There are other design elements that play a part in encouraging player engagement, especially younger players who may not have a large attention span or patience level. By utilising persuasive design (a practice which tries to influence consumer behaviour through a platform’s characteristics or functions) players are more likely to be convinced to switch on again. Here are some of the most common gaming design ‘hooks’:
Energy/life limit – Many games use an energy or life system to limit gameplay time. For videogames, it can force a player to repeat game sections or sequences. For apps, especially free games, there is typically a time limit that forces players to wait a specific amount of time to start playing again (e.g. 2 hours) or pay to get more ‘lives’.
Haptics – More and more games are utilising haptic feedback, in which the gaming device vibrates, moves, or mimics movement during gameplay (e.g. a controller vibrates if a player’s in-game car crashes). This feedback simulates a player’s sense of touch and makes them feel more connected to the game or app. It is especially prevalent in virtual reality games.
‘Feedback Loops’ – This is the core of all video games. ‘Feedback loops’ are essentially the relationship between actions and outcomes within the game. For example, a player winning a game or completing a level unlocks a new weapon, feature, or storyline. This feeling of excitement and accomplishment ties itself to the experience of playing the game and encourages regular play.
Push Notifications – While not exclusive to games (and rare for videogames), PN technology is still something employed by mobile game companies regularly. It uses the psychology of ‘nudges’ to send a message to the player’s phone, reminding them if they have not played the game that day or offering them exclusive member deals they cannot miss out on.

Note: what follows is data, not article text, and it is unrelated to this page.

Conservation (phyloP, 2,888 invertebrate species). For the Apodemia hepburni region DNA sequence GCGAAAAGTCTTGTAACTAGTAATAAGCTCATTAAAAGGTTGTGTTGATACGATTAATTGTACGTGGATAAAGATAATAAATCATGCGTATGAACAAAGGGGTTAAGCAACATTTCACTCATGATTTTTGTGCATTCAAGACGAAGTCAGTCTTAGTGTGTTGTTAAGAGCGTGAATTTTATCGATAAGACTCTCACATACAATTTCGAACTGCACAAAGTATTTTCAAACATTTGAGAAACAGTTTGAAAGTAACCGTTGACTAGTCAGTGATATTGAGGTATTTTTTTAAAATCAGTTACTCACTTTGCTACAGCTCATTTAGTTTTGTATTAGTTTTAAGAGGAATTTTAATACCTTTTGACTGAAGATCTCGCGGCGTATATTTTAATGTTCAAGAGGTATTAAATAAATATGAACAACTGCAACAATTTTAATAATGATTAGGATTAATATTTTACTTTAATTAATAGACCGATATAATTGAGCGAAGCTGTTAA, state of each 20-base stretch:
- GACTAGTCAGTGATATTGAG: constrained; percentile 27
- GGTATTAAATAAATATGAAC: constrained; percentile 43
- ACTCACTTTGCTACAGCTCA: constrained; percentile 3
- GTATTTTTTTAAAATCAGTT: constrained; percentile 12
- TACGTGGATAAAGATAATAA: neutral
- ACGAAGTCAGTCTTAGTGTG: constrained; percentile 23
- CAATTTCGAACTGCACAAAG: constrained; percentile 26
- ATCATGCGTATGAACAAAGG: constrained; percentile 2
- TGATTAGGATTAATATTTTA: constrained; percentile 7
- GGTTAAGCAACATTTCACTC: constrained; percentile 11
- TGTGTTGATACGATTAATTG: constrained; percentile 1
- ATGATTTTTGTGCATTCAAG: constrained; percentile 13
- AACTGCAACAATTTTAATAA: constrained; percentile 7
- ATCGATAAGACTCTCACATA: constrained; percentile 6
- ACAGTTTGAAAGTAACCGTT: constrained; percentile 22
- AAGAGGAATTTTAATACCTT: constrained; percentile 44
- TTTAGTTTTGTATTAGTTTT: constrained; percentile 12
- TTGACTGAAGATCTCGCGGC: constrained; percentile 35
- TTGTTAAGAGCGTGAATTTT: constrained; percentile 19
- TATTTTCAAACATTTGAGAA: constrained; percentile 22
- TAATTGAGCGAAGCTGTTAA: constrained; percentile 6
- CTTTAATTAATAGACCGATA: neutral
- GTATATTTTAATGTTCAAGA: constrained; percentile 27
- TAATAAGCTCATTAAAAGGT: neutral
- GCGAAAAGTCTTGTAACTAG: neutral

Exclusive items and events – Many platforms now offer exclusivities to their members, in an attempt to get new members to join and to reward current members for their continued support. These can be big (such as Fortnite partnering with popstar Ariana Grande) or small platform-based events that keep players interested. This sometimes requires the purchase of access passes or bundles.
Mobile gaming app ‘Coin Master’ has recently come under fire for misleading gameplay involving gambling tactics. Owners, Moon Active Ltd, were in a proposed class action lawsuit that said the game allowed players to believe operations of the game are random but instead ‘tilted too far in favour of the house’ and involved ‘unlawful expenditure of money for additional game play’.
Coin Master is described as a ‘social casino’ game. It is free to play and employs simple game play elements based on building and attacking villages. It uses cartoon characters, bright colours, and energetic music to engage players –design elements that would normally attract children and young people. This is a key part of why the lawsuit was put forward, as Moon Active Ltd would be failing to adhere to “special duties and responsibilities” that protect underage players from being exposed to gambling tendencies.
Financial literacy – Children and young people are not fully adept in understanding finances, the value of real money, and the consequences that can come from gambling. They could be vulnerable to exploitation by the gambling mechanisms used within their favourite games and might not understand that the value of in-game purchases does not match the value of real money being spent.
Influencer promotion – Many popular influencers spend time playing games and showing off the specialty loot boxes they purchase. However, they are normally being paid by the gaming company to promote the game (and may not have purchased the loot box themselves). This means their enthusiasm, review of the game, and even their earned rewards could be biased or false.
Increased screen time – The young person in your care might begin to spend more time on their screens, especially if there is a ‘play to win’ aspect. This can have physical side effects and real-life consequences, especially if it begins to distract from schoolwork or family commitments. Even if it’s “just a game,” it could be encouraging neglectful behaviour.
Spending limits – Most children and young people do not have an untapped reserve of income to turn to. They might not understand that spending £50 in one family could be the same as spending £5 in another. If they are unaware of the spending limits in their family, they may not think there is an issue in spending more.